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I wonder what Millvina would make of Titanic musical tribute

By Eddie McIlwaine

I'm a little bit perplexed today by a musical arriving in Belfast from Southampton next April. You'll wonder why I'm making a fuss about the performance's last port of call before it docks at the Grand Opera House.

Perhaps you'll understand my concern when I point out that it's Titanic the Musical that I'm talking about. This award-winning show opens at the Mayflower Theatre in Southampton, the week before it opens at the Grand Opera House.

It will not have escaped your notice that it was from Southampton that the Harland & Wolff-built liner sailed out on her tragic maiden voyage in April 1912.

Titanic the Musical, which I'm assured is being tastefully presented, will be a sure-fire success in Belfast.

I suppose turning the tragedy into a stage performance was inevitable. The curious will turn up in the stalls, along with folk who, after all these years, perhaps had dead relatives who were victims, or remember the H&W craftsmen who built her.

The original version on Broadway won Tony Awards and I'm assured this new version, with music and lyrics by Maury Yeston, sets a high standard. But I have to wonder how the late Millvina Dean would have reacted to a musical about the sinking of the Titanic, of which - at just nine weeks old - she was the youngest survivor.

Millvina's mum and brother survived too, but her father perished after he lowered her to a raft, wrapped in a sack.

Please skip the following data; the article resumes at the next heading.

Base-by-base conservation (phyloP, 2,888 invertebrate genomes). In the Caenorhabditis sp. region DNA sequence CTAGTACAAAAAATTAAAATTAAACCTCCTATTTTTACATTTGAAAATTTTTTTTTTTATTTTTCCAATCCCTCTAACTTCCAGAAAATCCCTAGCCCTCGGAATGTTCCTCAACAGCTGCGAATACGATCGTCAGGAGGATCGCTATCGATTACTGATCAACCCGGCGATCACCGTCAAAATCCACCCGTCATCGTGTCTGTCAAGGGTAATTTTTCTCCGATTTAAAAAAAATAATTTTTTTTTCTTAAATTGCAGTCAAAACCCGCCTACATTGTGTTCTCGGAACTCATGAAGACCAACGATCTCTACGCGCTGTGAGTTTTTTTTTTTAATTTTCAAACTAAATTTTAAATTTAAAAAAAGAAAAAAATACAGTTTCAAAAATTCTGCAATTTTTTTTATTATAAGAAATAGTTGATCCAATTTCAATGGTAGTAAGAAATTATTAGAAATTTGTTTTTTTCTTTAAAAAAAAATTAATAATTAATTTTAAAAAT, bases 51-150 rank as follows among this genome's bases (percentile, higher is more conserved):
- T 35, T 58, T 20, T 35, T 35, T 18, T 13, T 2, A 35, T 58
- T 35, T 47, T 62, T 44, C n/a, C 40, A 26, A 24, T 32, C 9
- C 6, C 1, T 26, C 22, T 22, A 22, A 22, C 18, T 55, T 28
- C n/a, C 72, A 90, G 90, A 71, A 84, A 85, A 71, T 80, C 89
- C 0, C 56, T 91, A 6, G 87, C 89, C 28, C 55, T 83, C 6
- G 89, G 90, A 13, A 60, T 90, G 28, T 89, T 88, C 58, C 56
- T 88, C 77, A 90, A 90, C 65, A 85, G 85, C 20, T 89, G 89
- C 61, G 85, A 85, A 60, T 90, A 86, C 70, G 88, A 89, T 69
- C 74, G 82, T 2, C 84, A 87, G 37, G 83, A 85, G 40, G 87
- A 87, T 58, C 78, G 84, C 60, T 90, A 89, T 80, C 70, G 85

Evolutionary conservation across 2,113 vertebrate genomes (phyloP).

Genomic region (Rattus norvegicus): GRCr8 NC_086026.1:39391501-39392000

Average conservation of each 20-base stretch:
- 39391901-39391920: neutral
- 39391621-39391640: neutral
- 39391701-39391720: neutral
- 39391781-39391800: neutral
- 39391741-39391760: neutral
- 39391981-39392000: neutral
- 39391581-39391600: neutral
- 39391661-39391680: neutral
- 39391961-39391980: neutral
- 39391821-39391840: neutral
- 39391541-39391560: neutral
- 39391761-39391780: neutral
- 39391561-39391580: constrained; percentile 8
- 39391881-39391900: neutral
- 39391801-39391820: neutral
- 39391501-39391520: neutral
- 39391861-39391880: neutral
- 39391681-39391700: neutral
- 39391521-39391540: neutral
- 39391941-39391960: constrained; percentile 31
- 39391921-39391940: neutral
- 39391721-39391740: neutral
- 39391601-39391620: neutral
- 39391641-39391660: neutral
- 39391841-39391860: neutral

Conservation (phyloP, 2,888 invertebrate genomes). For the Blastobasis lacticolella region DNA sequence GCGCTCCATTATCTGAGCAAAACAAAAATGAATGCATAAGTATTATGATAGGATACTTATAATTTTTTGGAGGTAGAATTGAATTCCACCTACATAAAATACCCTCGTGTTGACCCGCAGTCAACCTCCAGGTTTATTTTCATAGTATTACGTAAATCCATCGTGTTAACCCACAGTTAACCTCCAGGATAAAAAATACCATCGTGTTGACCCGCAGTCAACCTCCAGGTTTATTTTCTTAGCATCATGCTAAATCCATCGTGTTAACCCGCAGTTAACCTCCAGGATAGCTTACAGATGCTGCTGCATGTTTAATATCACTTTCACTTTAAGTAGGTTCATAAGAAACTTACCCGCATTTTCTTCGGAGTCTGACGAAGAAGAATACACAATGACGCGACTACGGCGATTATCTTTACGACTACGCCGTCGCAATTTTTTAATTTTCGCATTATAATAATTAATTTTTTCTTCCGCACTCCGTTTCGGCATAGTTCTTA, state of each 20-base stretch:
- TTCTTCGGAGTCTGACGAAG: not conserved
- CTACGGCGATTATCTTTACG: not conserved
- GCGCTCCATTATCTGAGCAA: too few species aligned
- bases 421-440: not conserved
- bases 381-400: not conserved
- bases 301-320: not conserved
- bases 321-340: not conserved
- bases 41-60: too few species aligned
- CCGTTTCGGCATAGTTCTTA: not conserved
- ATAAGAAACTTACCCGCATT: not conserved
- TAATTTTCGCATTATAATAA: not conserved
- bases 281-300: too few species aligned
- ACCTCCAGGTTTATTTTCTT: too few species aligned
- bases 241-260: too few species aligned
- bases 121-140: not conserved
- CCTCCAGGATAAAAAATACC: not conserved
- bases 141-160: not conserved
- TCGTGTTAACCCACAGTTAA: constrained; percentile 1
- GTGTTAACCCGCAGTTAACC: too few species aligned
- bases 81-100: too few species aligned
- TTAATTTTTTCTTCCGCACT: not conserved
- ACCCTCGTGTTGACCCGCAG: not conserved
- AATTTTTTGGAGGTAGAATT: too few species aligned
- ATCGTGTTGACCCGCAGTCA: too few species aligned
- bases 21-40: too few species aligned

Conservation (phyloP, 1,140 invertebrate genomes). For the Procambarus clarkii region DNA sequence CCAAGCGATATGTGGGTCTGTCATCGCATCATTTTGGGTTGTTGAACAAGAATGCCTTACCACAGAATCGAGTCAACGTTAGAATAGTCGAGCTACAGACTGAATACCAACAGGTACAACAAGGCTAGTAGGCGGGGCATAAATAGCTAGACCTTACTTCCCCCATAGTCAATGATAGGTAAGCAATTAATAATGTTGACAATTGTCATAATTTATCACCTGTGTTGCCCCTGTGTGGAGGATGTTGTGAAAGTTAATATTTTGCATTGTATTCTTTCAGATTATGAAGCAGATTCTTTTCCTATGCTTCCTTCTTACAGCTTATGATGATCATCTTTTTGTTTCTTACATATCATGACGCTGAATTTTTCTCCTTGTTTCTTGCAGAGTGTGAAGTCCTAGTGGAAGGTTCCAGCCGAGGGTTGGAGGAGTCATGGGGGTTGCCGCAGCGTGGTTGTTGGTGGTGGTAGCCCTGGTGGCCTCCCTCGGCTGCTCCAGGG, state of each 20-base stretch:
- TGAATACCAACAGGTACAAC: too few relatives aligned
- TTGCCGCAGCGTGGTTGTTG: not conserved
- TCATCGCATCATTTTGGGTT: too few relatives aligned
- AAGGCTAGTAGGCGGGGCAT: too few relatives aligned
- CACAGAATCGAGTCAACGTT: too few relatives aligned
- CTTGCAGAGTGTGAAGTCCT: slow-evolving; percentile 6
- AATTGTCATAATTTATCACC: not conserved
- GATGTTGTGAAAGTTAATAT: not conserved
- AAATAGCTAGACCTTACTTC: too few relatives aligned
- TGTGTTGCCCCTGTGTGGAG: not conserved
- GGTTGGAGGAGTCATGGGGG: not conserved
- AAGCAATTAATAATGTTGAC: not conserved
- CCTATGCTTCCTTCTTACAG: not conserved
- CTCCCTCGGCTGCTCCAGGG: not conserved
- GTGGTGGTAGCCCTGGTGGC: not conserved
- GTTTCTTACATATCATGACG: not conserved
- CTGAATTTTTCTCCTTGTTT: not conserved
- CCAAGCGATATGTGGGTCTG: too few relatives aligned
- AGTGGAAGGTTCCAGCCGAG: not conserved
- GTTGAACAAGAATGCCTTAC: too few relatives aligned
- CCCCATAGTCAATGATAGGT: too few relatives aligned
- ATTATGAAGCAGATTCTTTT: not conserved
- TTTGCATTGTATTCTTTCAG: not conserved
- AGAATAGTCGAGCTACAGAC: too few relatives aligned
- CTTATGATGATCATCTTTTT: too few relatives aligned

She told me she never watched the movie Titanic and, for years, she refused to give interviews.

I'll never forget my chat with Millvina, who was 97 when she died in May 2009 after a career as a civil servant.

Will I go to see Titanic the Musical? Probably, although this year alone I've had to take a couple of columnists in national newspapers to task for tasteless jokes about the tragedy.

One of my most memorable experiences was being aboard the Queen Mary II on a voyage to New York and sailing close to where the Titanic went down in the Atlantic.

Along with other passengers, I stood at the ship's rail in silence. There was nothing to say, the ocean was calm that day and there wasn't an iceberg in sight.

Sometimes, I ask myself if it wouldn't have been better if that wreck, which was really a burial site, had been left in peace.

Yule love Nadia in panto ... oh yes you will

Actress Nadia Forde has fallen in love with the pantomime tradition to such an extent that she is about to play Princess Jasmine in Aladdin for the second year in a row.

The 28-year-old had her first experience of the role in her native Dublin in December 2016, when she lit up the stage at the Tivoli with her singing and acting as Aladdin (played by Jake Carter) fell madly in love with her.

This Christmas, Nadia will be starring at the SSE Arena in Belfast, where The Spectacular Aladdin runs from Thursday, December 14 until Wednesday, December 27. Nadia has Italian roots and is still mourning the passing of her mother, Berenice Paolozzi, two years ago.

Nadia was a popular photographic model before moving into singing, acting and hosting programmes on Irish TV.

She was a hit on The Late Late Show and was voted one of the 100 Sexiest Women in the World by FHM magazine readers in 2014.

Also in the panto are Nuala McKeever as The Empress, Ross Anderson-Doherty as The Genie and Rhydian of X Factor fame as evil Abanazer.

Bowled over by Ellis' generosity

I'm reminded today of the love the legendary Jimmy Ellis had for cricket as his passion for the game is about to come under the spotlight, and the hammer, at one of Northern Ireland's biggest charity auctions.

The Belfast actor played time and again for the Lord's Taverners, the charity whose mission is to enhance the lives of disadvantaged young people via recreation.